“Da 5 Bloods” is a movie directed by Spike Lee and was released to Netflix on June 12. The film — written by Lee, Kevin Willmot, Danny Bilson and Paul De Meo — has a run time of 155 minutes.
Although the quality of some of those minutes are questionable, every minute is necessary to tell the story of a group of Black Vietnam war veterans. The group — who dub themselves Da 5 Bloods — return to Vietnam in hope of finding gold and the body of their deceased squad leader Stormin’ Norman, played by Chadwick Boseman.
The gang consists of Paul, played by Delroy Lindo; Otis, played by Clarke Peters; Eddie, played by Norm Lewis; and Melvin, played by Isiah Whitlock Jr. The group morphs throughout the film at one point to include Paul’s son, David, who is played by Jonathan Majors.
The first clip of the film is of Muhammad Ali, the famed boxer and activist, talking about his opposition to the war in Vietnam. “My conscience won’t let me shoot my brother or some darker people or some poor, hungry people in the mud for big, powerful America. Shoot them for what?” he said.
What follows is a montage of activists speaking and scenes of destruction that come as a result of resistance. These diegetic shots, moments presented outside the space of the narrative, are used repeatedly throughout the film. They are graphic and punctuate the raw words shared by the characters on the screen. Rather than rely completely on recreations of these very real events, the audience is shown the truth of it all. One jarring truth is that the treatment of Black people continues to be America’s most divisive topic. War, a topic that is often shown from a positive perspective, is also put center stage in “Da 5 Bloods”. America’s decisions to wage war have impacted people at home as well as abroad. At times, these scenes of war are graphic and can activate trauma for some audience members, but the inclusion of these shots is still powerful and undeniably necessary.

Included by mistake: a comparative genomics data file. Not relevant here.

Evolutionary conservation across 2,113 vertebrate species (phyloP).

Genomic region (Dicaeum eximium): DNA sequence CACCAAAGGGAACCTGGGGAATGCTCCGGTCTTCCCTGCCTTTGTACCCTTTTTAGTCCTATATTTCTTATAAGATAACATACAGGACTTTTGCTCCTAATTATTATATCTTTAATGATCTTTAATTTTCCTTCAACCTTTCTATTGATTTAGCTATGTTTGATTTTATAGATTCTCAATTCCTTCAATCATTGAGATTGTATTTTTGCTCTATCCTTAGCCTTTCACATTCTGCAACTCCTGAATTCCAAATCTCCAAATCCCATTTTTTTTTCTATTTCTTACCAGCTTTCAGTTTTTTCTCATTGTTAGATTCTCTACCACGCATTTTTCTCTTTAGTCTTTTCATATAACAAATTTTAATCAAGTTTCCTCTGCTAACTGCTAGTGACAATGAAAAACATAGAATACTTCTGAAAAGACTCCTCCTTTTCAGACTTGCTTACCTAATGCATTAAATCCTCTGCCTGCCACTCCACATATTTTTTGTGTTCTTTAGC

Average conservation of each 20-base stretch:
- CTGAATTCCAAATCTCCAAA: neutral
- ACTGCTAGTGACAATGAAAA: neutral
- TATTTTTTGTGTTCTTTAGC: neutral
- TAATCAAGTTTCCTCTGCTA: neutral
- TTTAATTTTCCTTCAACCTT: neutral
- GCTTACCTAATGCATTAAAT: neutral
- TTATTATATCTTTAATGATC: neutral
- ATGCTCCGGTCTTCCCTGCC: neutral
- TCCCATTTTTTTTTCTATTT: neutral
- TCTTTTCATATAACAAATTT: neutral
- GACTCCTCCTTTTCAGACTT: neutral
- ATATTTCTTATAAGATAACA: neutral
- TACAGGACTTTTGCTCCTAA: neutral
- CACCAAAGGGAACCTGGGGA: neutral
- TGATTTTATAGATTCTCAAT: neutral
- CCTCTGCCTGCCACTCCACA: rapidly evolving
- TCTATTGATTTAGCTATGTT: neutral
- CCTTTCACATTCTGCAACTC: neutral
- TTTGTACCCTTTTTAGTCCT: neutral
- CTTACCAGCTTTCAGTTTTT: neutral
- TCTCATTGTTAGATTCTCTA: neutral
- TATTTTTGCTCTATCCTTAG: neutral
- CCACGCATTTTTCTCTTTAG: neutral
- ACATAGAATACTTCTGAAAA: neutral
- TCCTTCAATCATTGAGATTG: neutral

Music is an integral part of any film. The soundtrack in “Da 5 Bloods” keeps viewers in tune with every rise and fall of emotion the characters experience. Every song is chosen with purpose. A vocal-only version of “What’s Going On” plays twice in the film, exacerbating its importance. The song draws focus to the concern each character in the film seems to have for the black community. The film provides a space that explores blackness at its highs and lows. The sounds of Marvin Gaye are able to translate hope and happiness as well as grief and anguish. A list of all the songs included in the film can be found here.
The film’s writing is honest. The raw conversations sprinkled throughout the film don’t come off as too heavy or unnatural — they flow in and out of the main plot with ease. These moments provide a clear reflection of the reality many Black soldiers have to live with. Black fatherhood, mental health, racism and familial trauma are just a few of the topics discussed amongst the group.
At a time when the world is facing a reckoning over its treatment of Black people, the film couldn’t have been released at a better time. Lee provides an unrefined view of what Black life has been for some. Overall, there is no one-size-fits-all mold for the Black experience, but “Da 5 Bloods” is able to speak to the universal fight for freedom.